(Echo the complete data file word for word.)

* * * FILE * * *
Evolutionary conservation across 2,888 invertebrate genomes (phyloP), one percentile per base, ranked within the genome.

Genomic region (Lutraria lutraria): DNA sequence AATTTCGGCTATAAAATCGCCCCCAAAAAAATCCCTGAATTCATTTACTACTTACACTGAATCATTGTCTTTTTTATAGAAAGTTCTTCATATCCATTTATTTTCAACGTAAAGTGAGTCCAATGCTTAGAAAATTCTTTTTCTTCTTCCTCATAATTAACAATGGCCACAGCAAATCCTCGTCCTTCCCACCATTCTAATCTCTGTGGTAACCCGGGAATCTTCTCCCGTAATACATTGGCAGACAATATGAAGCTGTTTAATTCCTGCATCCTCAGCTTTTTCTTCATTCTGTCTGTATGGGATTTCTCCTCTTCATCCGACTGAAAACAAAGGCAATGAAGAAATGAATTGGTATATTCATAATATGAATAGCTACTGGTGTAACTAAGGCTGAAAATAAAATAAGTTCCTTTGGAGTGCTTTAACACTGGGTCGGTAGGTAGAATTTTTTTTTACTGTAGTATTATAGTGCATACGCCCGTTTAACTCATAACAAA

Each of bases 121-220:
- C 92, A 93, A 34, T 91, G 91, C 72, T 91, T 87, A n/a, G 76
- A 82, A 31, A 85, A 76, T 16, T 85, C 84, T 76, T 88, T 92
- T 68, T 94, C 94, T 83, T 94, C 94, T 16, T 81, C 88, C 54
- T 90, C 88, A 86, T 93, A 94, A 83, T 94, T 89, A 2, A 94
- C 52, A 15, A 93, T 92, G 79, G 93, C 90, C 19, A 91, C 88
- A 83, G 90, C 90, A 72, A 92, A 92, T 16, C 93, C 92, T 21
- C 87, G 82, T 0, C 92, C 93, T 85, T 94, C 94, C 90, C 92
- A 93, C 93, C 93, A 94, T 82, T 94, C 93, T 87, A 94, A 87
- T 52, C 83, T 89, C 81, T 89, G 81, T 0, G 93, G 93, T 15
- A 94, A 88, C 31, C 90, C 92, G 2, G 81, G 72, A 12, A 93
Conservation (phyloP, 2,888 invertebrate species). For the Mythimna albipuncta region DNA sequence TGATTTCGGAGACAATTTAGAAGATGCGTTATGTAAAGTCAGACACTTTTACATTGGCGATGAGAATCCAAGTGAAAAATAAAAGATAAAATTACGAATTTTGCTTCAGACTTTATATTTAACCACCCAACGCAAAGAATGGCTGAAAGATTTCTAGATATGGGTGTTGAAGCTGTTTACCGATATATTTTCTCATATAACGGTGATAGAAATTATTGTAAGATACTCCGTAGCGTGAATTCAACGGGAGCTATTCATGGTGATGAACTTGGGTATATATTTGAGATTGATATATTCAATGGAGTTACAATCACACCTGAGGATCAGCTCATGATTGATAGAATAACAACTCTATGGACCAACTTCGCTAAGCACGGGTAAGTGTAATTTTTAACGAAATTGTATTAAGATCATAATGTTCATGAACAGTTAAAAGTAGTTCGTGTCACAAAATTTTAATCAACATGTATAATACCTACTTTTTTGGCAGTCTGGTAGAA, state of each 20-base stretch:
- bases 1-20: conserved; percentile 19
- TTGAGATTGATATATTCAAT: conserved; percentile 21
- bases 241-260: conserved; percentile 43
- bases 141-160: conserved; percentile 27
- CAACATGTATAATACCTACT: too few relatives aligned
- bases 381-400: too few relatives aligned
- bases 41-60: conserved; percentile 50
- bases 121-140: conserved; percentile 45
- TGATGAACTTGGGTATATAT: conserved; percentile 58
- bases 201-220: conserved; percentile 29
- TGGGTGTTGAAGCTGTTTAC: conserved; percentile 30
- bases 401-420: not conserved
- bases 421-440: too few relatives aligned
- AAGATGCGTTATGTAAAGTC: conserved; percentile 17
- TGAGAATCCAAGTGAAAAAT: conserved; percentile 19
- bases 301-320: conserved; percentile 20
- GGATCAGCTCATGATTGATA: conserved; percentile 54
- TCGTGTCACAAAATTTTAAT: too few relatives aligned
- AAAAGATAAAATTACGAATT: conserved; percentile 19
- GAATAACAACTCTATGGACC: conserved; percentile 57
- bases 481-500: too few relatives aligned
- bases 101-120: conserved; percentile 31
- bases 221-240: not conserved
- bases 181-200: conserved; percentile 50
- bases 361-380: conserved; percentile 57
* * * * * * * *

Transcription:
Evolutionary conservation across 2,888 invertebrate genomes (phyloP), one percentile per base, ranked within the genome.

Genomic region (Lutraria lutraria): DNA sequence AATTTCGGCTATAAAATCGCCCCCAAAAAAATCCCTGAATTCATTTACTACTTACACTGAATCATTGTCTTTTTTATAGAAAGTTCTTCATATCCATTTATTTTCAACGTAAAGTGAGTCCAATGCTTAGAAAATTCTTTTTCTTCTTCCTCATAATTAACAATGGCCACAGCAAATCCTCGTCCTTCCCACCATTCTAATCTCTGTGGTAACCCGGGAATCTTCTCCCGTAATACATTGGCAGACAATATGAAGCTGTTTAATTCCTGCATCCTCAGCTTTTTCTTCATTCTGTCTGTATGGGATTTCTCCTCTTCATCCGACTGAAAACAAAGGCAATGAAGAAATGAATTGGTATATTCATAATATGAATAGCTACTGGTGTAACTAAGGCTGAAAATAAAATAAGTTCCTTTGGAGTGCTTTAACACTGGGTCGGTAGGTAGAATTTTTTTTTACTGTAGTATTATAGTGCATACGCCCGTTTAACTCATAACAAA

Each of bases 121-220:
- C 92, A 93, A 34, T 91, G 91, C 72, T 91, T 87, A n/a, G 76
- A 82, A 31, A 85, A 76, T 16, T 85, C 84, T 76, T 88, T 92
- T 68, T 94, C 94, T 83, T 94, C 94, T 16, T 81, C 88, C 54
- T 90, C 88, A 86, T 93, A 94, A 83, T 94, T 89, A 2, A 94
- C 52, A 15, A 93, T 92, G 79, G 93, C 90, C 19, A 91, C 88
- A 83, G 90, C 90, A 72, A 92, A 92, T 16, C 93, C 92, T 21
- C 87, G 82, T 0, C 92, C 93, T 85, T 94, C 94, C 90, C 92
- A 93, C 93, C 93, A 94, T 82, T 94, C 93, T 87, A 94, A 87
- T 52, C 83, T 89, C 81, T 89, G 81, T 0, G 93, G 93, T 15
- A 94, A 88, C 31, C 90, C 92, G 2, G 81, G 72, A 12, A 93
Conservation (phyloP, 2,888 invertebrate species). For the Mythimna albipuncta region DNA sequence TGATTTCGGAGACAATTTAGAAGATGCGTTATGTAAAGTCAGACACTTTTACATTGGCGATGAGAATCCAAGTGAAAAATAAAAGATAAAATTACGAATTTTGCTTCAGACTTTATATTTAACCACCCAACGCAAAGAATGGCTGAAAGATTTCTAGATATGGGTGTTGAAGCTGTTTACCGATATATTTTCTCATATAACGGTGATAGAAATTATTGTAAGATACTCCGTAGCGTGAATTCAACGGGAGCTATTCATGGTGATGAACTTGGGTATATATTTGAGATTGATATATTCAATGGAGTTACAATCACACCTGAGGATCAGCTCATGATTGATAGAATAACAACTCTATGGACCAACTTCGCTAAGCACGGGTAAGTGTAATTTTTAACGAAATTGTATTAAGATCATAATGTTCATGAACAGTTAAAAGTAGTTCGTGTCACAAAATTTTAATCAACATGTATAATACCTACTTTTTTGGCAGTCTGGTAGAA, state of each 20-base stretch:
- bases 1-20: conserved; percentile 19
- TTGAGATTGATATATTCAAT: conserved; percentile 21
- bases 241-260: conserved; percentile 43
- bases 141-160: conserved; percentile 27
- CAACATGTATAATACCTACT: too few relatives aligned
- bases 381-400: too few relatives aligned
- bases 41-60: conserved; percentile 50
- bases 121-140: conserved; percentile 45
- TGATGAACTTGGGTATATAT: conserved; percentile 58
- bases 201-220: conserved; percentile 29
- TGGGTGTTGAAGCTGTTTAC: conserved; percentile 30
- bases 401-420: not conserved
- bases 421-440: too few relatives aligned
- AAGATGCGTTATGTAAAGTC: conserved; percentile 17
- TGAGAATCCAAGTGAAAAAT: conserved; percentile 19
- bases 301-320: conserved; percentile 20
- GGATCAGCTCATGATTGATA: conserved; percentile 54
- TCGTGTCACAAAATTTTAAT: too few relatives aligned
- AAAAGATAAAATTACGAATT: conserved; percentile 19
- GAATAACAACTCTATGGACC: conserved; percentile 57
- bases 481-500: too few relatives aligned
- bases 101-120: conserved; percentile 31
- bases 221-240: not conserved
- bases 181-200: conserved; percentile 50
- bases 361-380: conserved; percentile 57